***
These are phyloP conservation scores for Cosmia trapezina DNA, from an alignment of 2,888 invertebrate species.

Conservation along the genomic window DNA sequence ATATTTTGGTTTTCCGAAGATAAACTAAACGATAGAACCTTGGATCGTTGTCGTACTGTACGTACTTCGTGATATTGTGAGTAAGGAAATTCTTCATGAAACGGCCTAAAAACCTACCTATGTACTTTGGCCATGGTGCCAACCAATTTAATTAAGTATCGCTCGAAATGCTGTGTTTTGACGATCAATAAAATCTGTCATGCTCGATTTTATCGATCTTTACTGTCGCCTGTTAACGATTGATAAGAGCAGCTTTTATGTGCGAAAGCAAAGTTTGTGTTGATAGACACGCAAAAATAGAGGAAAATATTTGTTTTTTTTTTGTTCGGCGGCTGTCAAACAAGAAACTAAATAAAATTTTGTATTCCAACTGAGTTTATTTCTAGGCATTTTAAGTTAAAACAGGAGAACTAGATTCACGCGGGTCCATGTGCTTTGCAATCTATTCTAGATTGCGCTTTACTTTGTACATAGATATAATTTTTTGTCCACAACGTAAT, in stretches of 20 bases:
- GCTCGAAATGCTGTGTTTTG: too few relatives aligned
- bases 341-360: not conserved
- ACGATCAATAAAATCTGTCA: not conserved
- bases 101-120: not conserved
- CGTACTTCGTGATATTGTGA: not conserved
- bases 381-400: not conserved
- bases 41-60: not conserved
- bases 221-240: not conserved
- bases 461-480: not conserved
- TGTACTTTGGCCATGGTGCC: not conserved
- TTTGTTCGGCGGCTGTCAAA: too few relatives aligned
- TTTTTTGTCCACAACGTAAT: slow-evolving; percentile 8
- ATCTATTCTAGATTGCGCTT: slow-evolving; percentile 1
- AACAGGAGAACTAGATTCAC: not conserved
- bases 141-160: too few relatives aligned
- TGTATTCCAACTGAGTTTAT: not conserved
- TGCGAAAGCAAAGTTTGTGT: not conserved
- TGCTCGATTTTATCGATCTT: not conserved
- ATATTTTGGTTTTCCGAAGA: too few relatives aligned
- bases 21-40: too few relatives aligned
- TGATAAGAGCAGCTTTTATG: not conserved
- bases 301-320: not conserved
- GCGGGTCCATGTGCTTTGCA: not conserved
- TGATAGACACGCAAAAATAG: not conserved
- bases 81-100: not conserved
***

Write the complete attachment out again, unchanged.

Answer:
These are phyloP conservation scores for Cosmia trapezina DNA, from an alignment of 2,888 invertebrate species.

Conservation along the genomic window DNA sequence ATATTTTGGTTTTCCGAAGATAAACTAAACGATAGAACCTTGGATCGTTGTCGTACTGTACGTACTTCGTGATATTGTGAGTAAGGAAATTCTTCATGAAACGGCCTAAAAACCTACCTATGTACTTTGGCCATGGTGCCAACCAATTTAATTAAGTATCGCTCGAAATGCTGTGTTTTGACGATCAATAAAATCTGTCATGCTCGATTTTATCGATCTTTACTGTCGCCTGTTAACGATTGATAAGAGCAGCTTTTATGTGCGAAAGCAAAGTTTGTGTTGATAGACACGCAAAAATAGAGGAAAATATTTGTTTTTTTTTTGTTCGGCGGCTGTCAAACAAGAAACTAAATAAAATTTTGTATTCCAACTGAGTTTATTTCTAGGCATTTTAAGTTAAAACAGGAGAACTAGATTCACGCGGGTCCATGTGCTTTGCAATCTATTCTAGATTGCGCTTTACTTTGTACATAGATATAATTTTTTGTCCACAACGTAAT, in stretches of 20 bases:
- GCTCGAAATGCTGTGTTTTG: too few relatives aligned
- bases 341-360: not conserved
- ACGATCAATAAAATCTGTCA: not conserved
- bases 101-120: not conserved
- CGTACTTCGTGATATTGTGA: not conserved
- bases 381-400: not conserved
- bases 41-60: not conserved
- bases 221-240: not conserved
- bases 461-480: not conserved
- TGTACTTTGGCCATGGTGCC: not conserved
- TTTGTTCGGCGGCTGTCAAA: too few relatives aligned
- TTTTTTGTCCACAACGTAAT: slow-evolving; percentile 8
- ATCTATTCTAGATTGCGCTT: slow-evolving; percentile 1
- AACAGGAGAACTAGATTCAC: not conserved
- bases 141-160: too few relatives aligned
- TGTATTCCAACTGAGTTTAT: not conserved
- TGCGAAAGCAAAGTTTGTGT: not conserved
- TGCTCGATTTTATCGATCTT: not conserved
- ATATTTTGGTTTTCCGAAGA: too few relatives aligned
- bases 21-40: too few relatives aligned
- TGATAAGAGCAGCTTTTATG: not conserved
- bases 301-320: not conserved
- GCGGGTCCATGTGCTTTGCA: not conserved
- TGATAGACACGCAAAAATAG: not conserved
- bases 81-100: not conserved